A major difficulty hindering the understanding of high-grade serous tubo-ovarian carcinomas (HGSC) is a lack of models that allow examination of the response of HGSCs to immunotherapies. Iyer, Zhang, and colleagues addressed this by developing new mouse models of homologous recombination–deficient and homologous recombination–proficient HGSC. These models closely mimicked known genotype–drug response relationships, and proof-of-concept analyses revealed that follistatin, which neutralizes TGFβ-superfamily proteins, may mediate resistance to immune checkpoint blockade. Together, the evidence provided in this study demonstrates that this new tumor model recapitulates the immune microenvironment in human tumors and may enable HGSC immunotherapy studies.
A TLR3 Ligand Improves Chemotherapy Efficacy with Common FRP1 Mutations
See article, p. 408.
Following treatment with cytotoxic chemotherapies, annexin A1 (ANXA1) released by cancer cells is sensed by formyl peptide receptor (FPR1) on myeloid cells such as dendritic cells, an important facet of the antitumor immune response. Given that almost one third of individuals worldwide harbor a loss-of-function (LOF) mutation in FPR1, Le Naour, Liu, and colleagues investigated ways to sidestep this issue and discovered that polyinosinic:polycytidylic acid, a ligand of TLR3, enhanced the otherwise low response of FPR1-LOF to chemotherapeutics. Further, polyinosinic:polycytidylic acid treatment was associated with increased dendritic-cell and T-cell activity. This work demonstrates how a common cancer-related genetic variant can be circumvented by treatment.
Metastasis via Lymphatic Vessels Can Be Studied Using a New Platform
See article, p. 424.
Although evidence suggests that dissemination of cancer cells through lymphatic vessels to the lymph nodes and subsequently distant sites is an important metastatic pathway, current models do not enable the underlying mechanisms to be assessed. Gengenbacher, Singhal, and colleagues developed a platform to study this phenomenon in which tumors from genetically engineered mouse models (GEMM) are allografted into new hosts, enabling normal tumor lymphatic architecture to be preserved while preventing the need for premetastatic sacrifice common to GEMMs. Proof-of-concept studies identified the Ang2–Tie2 pathway as being essential for lymphogenous metastasis, demonstrating the utility of this new platform.
Cancer-Associated Fibroblasts Support PDAC via Glutamatergic Netrin-G1
See article, p. 446.
Cancer-associated fibroblasts (CAF) are critical contributors to tumorigenesis in pancreatic ductal adenocarcinoma (PDAC), but much remains unknown about the mechanisms underlying their multifaceted role. Francescone, Barbosa Vendramini-Costa, and colleagues found that the glutamatergic presynaptic protein Netrin-G1 was an important contributor, with Netrin-G1+ CAFs promoting PDAC tumorigenesis and persistence via effects on glutamate–glutamine metabolism. Further, Netrin-G1+ CAFs suppressed NK-cell function in the tumor microenvironment. In vivo, a Netrin-G1 neutralizing antibody suppressed PDAC tumorigenesis. Collectively, these findings support Netrin-G1 as a potential target, the blockade of which could prevent many of the protumorigenic effects of CAFs in PDAC.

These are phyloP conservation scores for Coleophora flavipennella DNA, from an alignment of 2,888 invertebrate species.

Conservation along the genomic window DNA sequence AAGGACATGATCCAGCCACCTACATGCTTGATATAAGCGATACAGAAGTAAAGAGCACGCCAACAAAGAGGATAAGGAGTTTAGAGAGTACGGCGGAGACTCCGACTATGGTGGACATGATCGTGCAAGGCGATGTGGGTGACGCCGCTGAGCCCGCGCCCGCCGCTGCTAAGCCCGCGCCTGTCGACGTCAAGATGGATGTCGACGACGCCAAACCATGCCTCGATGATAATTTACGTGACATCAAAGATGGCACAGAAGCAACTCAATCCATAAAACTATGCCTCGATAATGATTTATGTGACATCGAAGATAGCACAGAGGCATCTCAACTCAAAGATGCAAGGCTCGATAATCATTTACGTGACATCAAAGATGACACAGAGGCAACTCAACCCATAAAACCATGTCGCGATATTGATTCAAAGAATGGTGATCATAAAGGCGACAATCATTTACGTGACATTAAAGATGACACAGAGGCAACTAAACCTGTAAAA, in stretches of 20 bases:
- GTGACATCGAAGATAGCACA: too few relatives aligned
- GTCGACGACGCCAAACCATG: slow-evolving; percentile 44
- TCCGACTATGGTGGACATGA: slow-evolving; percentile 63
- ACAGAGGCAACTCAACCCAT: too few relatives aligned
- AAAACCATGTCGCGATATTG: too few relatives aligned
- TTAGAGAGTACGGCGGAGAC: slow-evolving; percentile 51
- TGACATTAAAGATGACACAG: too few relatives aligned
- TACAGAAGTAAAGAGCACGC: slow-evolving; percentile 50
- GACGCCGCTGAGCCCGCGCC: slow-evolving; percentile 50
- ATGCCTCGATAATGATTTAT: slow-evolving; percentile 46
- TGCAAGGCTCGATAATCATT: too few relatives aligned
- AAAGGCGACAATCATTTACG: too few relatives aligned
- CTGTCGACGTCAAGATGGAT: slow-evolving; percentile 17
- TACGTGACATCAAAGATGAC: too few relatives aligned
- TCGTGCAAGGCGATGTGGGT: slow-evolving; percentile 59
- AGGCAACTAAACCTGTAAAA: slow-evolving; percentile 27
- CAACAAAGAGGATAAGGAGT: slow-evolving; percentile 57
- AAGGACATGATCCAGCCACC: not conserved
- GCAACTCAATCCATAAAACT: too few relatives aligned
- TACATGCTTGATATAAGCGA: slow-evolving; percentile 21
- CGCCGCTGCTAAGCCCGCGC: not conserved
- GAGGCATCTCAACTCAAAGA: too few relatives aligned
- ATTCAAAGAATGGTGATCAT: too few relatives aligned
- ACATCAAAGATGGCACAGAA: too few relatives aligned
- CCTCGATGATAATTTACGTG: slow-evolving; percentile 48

YTHDF2 Stabilizes MYC and VEGFA Transcripts to Promote Glioblastoma
See article, p. 480.
The persistence of glioblastoma stem cells (GSC) underlies the lethality of glioblastoma, and targeting these cells has proved enigmatic. Dixit and colleagues found that, in GSCs, mRNAs containing the modified nucleotide N6-methyladenosine (m6A) were often upregulated, as was the m6A reader YTHDF2. Although YTHDF2 typically destabilizes mRNAs, it stabilized MYC and VEGFA transcripts in GSCs via a mechanism involving the IGF family member IGFBP3. In vivo, targeting IGF–IGF1R signaling using the IGF–IGF1R inhibitor linsitinib suppressed glioblastoma growth without affecting normal neural stem cells. In summary, this work has identified a potentially targetable vulnerability of the cells that make glioblastoma so deadly.
Leukemia Cells Exploit the Liver Microenvironment for Drug Resistance
See article, p. 500.
Leukemia cells have access to a variety of sites in the body, and the hepatic microenvironment may be an especially favorable niche. Ye and colleagues found that, in mice, the liver was a reservoir for leukemia stem cells (LSC), which exhibited altered transcriptomic and metabolic signatures compared with LSCs outside the liver. Overexpression of the gene encoding the lipase LIPG was characteristic of liver-resident LSCs and was associated with a proliferative, chemotherapy-resistant phenotype. Hepatic infiltration by LSCs also caused liver damage, resulting in the release of chemotherapy drug–degrading enzymes from liver cells. This work suggests an important role for the liver in leukemia drug resistance.
In This Issue is written by Cancer Discovery editorial staff. Readers are encouraged to consult the original articles for full details.